Despite recent delays to its planned launch, Project Turquoise, the multilateral Pan European trading facility established by a consortium of banks, is on its way to a 2008 launch with its CEO and CTO in place and two new partners.Eli Lederman assumed the CEO spot on Dec. 1, 2007, while two French banks - BNP Paribas and Societe Generale - were the latest to sign on to the Project Turquoise roster. Lederman previously was a managing director in Morgan Stanley's sales and trading group, where he focused on the firm's European electronic trading business for equity and fixed-income products.
Lederman says first and foremost Project Turquoise is a project no longer and will officially be known as Turquoise. "We've transitioned from being a project undertaken by a consortium of banks to being a well-capitalized entrepreneurial start-up that has those banks as shareholders," he says.
Lederman says that Turquoise is well on its way to production, with the technology supplier chosen, the new CIO in place and work being done. ""We expect to begin testing in the middle of 2008 and go live at some point in the summer," he adds.
Turquoise will be taking a buy and integrate approach to its technology platform, says Lederman, with Cinnober Financial Technology selected to supply the trading platform technology. The newly appointed CTO, Yann L'Huillier, who previously was CIO at the Boston Stock Exchange, will be charged with overseeing the integration work.
"He has explicit experience doing this and has very strong project management skills," says Lederman. "We're building a project management organization within Turquoise to make sure we have spec'd everything out in the right level of detail and we are hitting the milestones as they happen."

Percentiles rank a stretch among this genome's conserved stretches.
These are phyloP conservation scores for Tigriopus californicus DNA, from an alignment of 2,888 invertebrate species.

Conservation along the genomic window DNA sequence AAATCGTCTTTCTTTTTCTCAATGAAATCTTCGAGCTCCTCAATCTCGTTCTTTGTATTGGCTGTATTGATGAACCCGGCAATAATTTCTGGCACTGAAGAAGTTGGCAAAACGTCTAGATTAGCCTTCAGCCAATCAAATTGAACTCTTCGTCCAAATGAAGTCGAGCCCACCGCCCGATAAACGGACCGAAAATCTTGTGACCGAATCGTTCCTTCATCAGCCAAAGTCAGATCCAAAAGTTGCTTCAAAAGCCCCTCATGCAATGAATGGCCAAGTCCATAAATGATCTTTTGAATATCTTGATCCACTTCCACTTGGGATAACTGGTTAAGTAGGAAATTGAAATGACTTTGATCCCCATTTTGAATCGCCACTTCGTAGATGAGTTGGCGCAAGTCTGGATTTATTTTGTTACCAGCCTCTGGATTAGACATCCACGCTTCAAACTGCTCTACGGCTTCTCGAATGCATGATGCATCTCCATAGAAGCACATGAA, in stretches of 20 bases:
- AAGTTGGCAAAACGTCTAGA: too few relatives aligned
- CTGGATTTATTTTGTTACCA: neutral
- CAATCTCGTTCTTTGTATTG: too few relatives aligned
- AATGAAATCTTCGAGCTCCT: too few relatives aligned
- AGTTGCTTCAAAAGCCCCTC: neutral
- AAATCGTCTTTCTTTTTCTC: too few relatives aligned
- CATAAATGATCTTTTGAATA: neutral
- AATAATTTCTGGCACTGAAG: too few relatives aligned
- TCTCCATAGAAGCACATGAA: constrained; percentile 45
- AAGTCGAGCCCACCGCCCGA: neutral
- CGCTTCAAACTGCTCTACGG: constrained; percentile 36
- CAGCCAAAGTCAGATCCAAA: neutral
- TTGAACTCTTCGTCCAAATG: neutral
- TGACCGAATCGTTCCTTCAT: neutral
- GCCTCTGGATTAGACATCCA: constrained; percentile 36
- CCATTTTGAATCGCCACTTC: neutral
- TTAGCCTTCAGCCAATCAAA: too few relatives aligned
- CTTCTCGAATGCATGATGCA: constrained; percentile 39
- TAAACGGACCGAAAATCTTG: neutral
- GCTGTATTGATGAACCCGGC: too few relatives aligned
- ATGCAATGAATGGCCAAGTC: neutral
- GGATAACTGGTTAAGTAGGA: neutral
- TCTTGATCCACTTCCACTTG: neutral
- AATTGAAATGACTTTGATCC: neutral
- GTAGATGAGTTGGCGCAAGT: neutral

Lederman explains that Turquoise will feature both a conventional displayed order book as well as a dark pool for anonymous orders. "It will also be possible for the dark orders to meet the light orders," he says. "It's important because it gives us the opportunity to attract small order flow, which is an important attractor of liquidity. But at the same time we want to have a facility for larger orders and the liquidity they represent as well."
Turquoise also will be based on a rebate model, or "taker-maker structure," as Lederman says. "Experience has shown that if you give economic incentives to people that add liquidity, they will migrate from one platform to another with better economics."
As for the shareholder bank partners, Lederman says they have committed to being connected to Turquoise from Day One and have smart order routing in place. "Banks will always be obligated to best execution for their client business, but where possible we would expect that the banks will direct business preferentially to Turquoise," says Lederman.
He adds that there will be market-making obligations among the shareholder banks, although he could not share what those numbers potentially will be. "The banks have agreed to do this and it's very important to have liquidity from the outset," Lederman says.